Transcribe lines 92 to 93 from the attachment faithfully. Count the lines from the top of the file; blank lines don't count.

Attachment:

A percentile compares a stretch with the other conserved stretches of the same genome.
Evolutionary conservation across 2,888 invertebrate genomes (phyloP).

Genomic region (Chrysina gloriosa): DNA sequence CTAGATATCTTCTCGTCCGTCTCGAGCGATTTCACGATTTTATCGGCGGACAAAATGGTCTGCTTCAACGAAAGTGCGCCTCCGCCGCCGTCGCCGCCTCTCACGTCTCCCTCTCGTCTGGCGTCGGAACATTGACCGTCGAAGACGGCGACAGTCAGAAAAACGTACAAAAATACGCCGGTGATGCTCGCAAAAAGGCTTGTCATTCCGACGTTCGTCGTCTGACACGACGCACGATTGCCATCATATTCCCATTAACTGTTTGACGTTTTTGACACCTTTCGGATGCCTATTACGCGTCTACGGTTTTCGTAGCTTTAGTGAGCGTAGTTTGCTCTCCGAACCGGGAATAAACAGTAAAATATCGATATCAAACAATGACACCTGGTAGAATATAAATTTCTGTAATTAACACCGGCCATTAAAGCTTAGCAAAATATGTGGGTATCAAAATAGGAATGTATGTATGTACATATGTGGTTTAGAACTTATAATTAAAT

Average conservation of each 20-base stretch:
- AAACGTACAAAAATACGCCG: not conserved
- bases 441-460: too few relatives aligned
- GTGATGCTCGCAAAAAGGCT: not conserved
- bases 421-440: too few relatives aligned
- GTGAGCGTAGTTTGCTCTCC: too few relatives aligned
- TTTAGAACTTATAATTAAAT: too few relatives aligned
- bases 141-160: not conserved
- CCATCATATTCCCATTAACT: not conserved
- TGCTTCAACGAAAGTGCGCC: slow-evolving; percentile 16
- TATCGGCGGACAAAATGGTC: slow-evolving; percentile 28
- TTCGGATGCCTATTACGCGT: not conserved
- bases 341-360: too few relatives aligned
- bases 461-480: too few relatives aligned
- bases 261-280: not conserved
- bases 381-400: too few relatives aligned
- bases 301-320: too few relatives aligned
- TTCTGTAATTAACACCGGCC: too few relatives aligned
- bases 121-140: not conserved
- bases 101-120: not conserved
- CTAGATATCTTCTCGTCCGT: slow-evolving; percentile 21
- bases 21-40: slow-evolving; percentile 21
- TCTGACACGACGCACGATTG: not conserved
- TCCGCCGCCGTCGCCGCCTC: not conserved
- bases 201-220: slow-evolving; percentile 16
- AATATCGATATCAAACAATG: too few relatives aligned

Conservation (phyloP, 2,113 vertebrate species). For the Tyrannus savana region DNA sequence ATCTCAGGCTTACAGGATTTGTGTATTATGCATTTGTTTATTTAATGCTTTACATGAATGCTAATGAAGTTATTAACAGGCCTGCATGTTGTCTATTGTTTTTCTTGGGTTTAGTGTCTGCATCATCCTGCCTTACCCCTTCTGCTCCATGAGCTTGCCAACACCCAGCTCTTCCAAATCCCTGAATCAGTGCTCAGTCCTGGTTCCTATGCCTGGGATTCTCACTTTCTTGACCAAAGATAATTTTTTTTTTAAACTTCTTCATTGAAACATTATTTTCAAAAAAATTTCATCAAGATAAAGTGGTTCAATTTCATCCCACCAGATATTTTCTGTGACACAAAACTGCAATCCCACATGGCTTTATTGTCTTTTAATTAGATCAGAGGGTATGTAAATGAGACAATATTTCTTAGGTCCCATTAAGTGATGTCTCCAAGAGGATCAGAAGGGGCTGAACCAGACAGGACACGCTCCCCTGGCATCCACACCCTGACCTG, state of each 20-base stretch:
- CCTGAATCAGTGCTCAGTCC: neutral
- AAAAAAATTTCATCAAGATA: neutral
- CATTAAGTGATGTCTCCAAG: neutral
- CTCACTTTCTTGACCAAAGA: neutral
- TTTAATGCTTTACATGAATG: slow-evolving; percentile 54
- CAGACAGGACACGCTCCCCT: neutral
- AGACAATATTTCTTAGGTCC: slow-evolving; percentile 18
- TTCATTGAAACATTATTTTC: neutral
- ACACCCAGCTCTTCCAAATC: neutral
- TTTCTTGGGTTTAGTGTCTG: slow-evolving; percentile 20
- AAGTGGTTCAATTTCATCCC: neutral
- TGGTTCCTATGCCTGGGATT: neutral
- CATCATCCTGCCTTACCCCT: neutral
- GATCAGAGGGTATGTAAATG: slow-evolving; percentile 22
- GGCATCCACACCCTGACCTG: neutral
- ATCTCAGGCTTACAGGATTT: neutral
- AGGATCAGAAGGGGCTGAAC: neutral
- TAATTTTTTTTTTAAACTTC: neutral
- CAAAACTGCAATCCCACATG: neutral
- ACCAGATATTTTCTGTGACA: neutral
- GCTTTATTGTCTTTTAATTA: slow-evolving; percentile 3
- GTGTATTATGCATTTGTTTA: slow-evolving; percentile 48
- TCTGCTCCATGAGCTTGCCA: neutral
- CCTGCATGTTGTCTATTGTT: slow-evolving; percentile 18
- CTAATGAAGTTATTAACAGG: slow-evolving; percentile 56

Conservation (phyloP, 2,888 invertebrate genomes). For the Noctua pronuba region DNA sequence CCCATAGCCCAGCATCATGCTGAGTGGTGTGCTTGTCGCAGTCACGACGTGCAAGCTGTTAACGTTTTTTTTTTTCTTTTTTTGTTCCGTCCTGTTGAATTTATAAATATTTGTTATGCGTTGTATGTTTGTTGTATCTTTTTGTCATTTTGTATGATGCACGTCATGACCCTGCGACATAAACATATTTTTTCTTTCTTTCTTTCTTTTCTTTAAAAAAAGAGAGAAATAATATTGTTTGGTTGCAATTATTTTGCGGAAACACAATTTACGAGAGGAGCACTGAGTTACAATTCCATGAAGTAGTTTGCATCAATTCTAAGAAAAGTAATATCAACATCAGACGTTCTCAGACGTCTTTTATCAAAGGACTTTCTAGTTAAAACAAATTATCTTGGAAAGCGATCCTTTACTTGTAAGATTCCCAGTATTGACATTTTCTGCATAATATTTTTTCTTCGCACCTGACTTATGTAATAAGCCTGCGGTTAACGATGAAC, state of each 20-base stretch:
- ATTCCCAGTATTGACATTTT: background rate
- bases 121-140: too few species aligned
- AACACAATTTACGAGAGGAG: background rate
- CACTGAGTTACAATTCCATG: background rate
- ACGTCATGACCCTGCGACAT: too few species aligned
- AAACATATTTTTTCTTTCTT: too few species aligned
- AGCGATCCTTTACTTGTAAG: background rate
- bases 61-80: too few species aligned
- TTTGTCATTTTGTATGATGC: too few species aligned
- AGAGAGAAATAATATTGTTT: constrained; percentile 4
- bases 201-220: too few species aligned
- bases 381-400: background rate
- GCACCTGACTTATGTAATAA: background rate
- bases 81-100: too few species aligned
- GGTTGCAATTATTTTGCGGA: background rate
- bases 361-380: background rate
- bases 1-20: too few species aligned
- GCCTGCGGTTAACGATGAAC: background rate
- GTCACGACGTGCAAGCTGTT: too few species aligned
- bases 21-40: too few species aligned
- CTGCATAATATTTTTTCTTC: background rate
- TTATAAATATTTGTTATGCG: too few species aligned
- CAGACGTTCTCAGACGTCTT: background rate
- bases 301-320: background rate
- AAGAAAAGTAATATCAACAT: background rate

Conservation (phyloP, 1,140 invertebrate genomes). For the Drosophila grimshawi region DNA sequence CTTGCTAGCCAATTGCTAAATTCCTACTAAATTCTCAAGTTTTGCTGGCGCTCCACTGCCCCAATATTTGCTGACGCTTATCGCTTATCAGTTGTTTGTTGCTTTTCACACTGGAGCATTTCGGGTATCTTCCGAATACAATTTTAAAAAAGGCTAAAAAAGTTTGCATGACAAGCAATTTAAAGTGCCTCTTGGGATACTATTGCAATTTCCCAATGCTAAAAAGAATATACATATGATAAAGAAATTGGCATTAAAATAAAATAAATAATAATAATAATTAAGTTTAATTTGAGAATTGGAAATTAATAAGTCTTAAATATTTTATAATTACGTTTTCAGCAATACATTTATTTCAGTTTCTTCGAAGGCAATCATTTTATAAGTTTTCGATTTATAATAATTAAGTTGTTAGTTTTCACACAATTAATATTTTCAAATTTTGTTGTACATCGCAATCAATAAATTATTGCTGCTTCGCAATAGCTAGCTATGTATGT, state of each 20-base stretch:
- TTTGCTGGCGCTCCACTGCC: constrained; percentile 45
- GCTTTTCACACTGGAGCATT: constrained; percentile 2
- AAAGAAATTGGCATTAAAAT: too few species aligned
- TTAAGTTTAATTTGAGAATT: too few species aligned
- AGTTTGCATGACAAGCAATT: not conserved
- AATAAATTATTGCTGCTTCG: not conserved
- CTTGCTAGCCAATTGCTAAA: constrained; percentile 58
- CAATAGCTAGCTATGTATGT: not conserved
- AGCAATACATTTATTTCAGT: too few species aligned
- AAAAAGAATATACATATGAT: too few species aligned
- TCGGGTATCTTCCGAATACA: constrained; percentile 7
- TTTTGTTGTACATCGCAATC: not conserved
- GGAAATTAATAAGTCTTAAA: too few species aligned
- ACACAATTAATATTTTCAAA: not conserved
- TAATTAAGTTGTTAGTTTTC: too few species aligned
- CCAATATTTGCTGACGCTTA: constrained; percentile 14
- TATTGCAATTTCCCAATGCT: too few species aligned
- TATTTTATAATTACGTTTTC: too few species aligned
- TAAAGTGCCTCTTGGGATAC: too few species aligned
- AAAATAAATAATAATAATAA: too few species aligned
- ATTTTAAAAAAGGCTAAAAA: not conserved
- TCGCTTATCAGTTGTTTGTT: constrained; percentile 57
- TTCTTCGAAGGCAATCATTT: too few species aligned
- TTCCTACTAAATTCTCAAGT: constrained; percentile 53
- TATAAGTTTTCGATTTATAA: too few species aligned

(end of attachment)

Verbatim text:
- AAAAAGAATATACATATGAT: too few species aligned
- TCGGGTATCTTCCGAATACA: constrained; percentile 7